I went to a high end consumer audio show recently, and almost all the exhibitors were demonstrating their equipment using vinyl records as source, not digital. I doubt audiophiles would drop six figures on a second rate sound system.
Essentially, people who prefer vinyl prefer the way it distorts sound, whether they realize that's what it is or not.
There are also a lot of psychological and subjective factors at work in the high end audio business. When you pay a high price for something, research shows that you will believe it is better than if you paid a much lower price for the exact same thing. The type market is not immune to this, either.
We human beings are not as rational as we think we are, but we excel at rationalization.
That's interesting, Nick, but that article actually makes some of my points about the limitations of vinyl.
The part where it quotes someone saying "...lossless" doesn't elaborate on what they mean by that. Any time you make an analog copy, there is generational loss. A vinyl LP is at least two generations away from the master tape, and the master tape is at least one generation away from the session recordings. The engineers take this into account and try to compensate, but there's no getting away from it, only disguising it. CDs, on the other hand, really are a lossless format. It's uncompressed, which is why you can't put more than 70 minutes on a CD. The data encoded on a CD is an exact copy, bit by bit, of the master digital file.
The article makes some good points about the evils of audio compression, but that's not the same as MP3 compression, which is simply throwing away more or less inaudible parts to make the file smaller. Audio compression is an engineering technique that makes the music sound "louder". It's possible to do this with analog recordings, too, but to a lesser extent. Because digital audio has much greater dynamic range, it's easier to do with digital recordings.
It's like cranking up the saturation and contrast on a digital photo. Just because many digital photos are abused in this way doesn't mean the format is inferior to film. It's the same with digital audio. It's a terrible idea and the only reason it's done is because if you don't your recordings will not sound as loud as recordings that do use it. It's like how they crank up the color on the tvs at Best Buy. So everybody does it.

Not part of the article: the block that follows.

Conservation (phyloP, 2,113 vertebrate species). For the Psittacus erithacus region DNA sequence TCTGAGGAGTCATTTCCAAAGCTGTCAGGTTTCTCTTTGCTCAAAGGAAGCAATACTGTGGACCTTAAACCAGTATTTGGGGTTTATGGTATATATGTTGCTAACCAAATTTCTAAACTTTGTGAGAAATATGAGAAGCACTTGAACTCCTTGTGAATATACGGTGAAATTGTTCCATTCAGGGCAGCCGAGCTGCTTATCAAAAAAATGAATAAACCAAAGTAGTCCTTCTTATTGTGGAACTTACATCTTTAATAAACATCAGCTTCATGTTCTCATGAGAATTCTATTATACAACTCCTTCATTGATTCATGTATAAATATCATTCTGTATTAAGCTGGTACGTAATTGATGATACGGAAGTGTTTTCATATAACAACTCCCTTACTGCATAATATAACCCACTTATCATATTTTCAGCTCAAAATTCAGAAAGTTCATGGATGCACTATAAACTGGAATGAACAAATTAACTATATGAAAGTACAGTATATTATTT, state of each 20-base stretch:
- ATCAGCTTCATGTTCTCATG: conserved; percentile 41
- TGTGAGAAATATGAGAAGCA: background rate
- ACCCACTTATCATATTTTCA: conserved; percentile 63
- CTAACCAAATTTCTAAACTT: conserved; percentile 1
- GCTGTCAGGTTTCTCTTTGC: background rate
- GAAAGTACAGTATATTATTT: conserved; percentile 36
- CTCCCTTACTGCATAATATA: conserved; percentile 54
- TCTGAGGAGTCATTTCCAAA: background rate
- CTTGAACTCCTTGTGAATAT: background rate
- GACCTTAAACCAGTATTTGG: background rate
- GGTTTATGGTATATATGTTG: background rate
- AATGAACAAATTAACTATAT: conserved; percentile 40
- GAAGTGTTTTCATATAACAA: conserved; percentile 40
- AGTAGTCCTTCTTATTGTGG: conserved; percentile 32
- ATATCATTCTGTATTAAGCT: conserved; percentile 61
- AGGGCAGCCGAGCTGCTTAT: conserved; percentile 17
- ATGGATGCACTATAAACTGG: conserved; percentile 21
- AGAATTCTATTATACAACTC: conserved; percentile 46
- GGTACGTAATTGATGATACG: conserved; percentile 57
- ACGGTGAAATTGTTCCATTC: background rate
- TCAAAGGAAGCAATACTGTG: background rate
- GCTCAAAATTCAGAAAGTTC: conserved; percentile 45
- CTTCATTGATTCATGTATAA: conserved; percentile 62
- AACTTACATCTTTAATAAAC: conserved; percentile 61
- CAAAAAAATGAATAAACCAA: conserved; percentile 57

This lack of audio compression is one of the advantages of vinyl, and I think it's a legitimate reason to prefer it. But, ironically, it's because of a limitation of vinyl, not because it's a superior audio format as such. Digital audio is capable of greater fidelity than vinyl, but it is true that that capability is routinely compromised for the sake of loudness, at least with pop music. High end audiophile CDs are another matter.
This idea that analog recordings are superior, because they are continuous whereas digital samples are are discrete, is a misconception. I used to think the same thing. The root of this is probably the typical way that a digitized waveform is represented as a stair step shape. This is not how it actually works.
If you take a pure sine wave analog signal, run it through an analog to digital converter, then take the output and run it through a digital to analog converter, the original wave and the reconstructed wave, at a normal CD sample rate, will be virtually indistinguishable on an oscilloscope, and indistinguishable to human ears.
You can see a very nerdy demo of this here:
With type, it's different, especially when we view it on screens, which are digital devices. At lower resolutions or close up, you do see the stair steps.
The best practice is to get the spacing (adjusting the left and right sidebearings on the glyphs) to look as good as possible without kerning. Only after you are satisfied with that should you start kerning. Kerning is meant to deal with exceptions—spacing of glyphs that can't be addressed by adjusting sidebearings alone. Usually, these are glyphs with left or right profiles that are uneven, like T, A, L, J, r, period, comma, etc., and often glyphs with round profiles.
Something that novice type designers often get tripped up by: Kerning is not the same as spacing. Kerning is a system for handing exceptions to normal spacing, which is dictated by the sidebearings.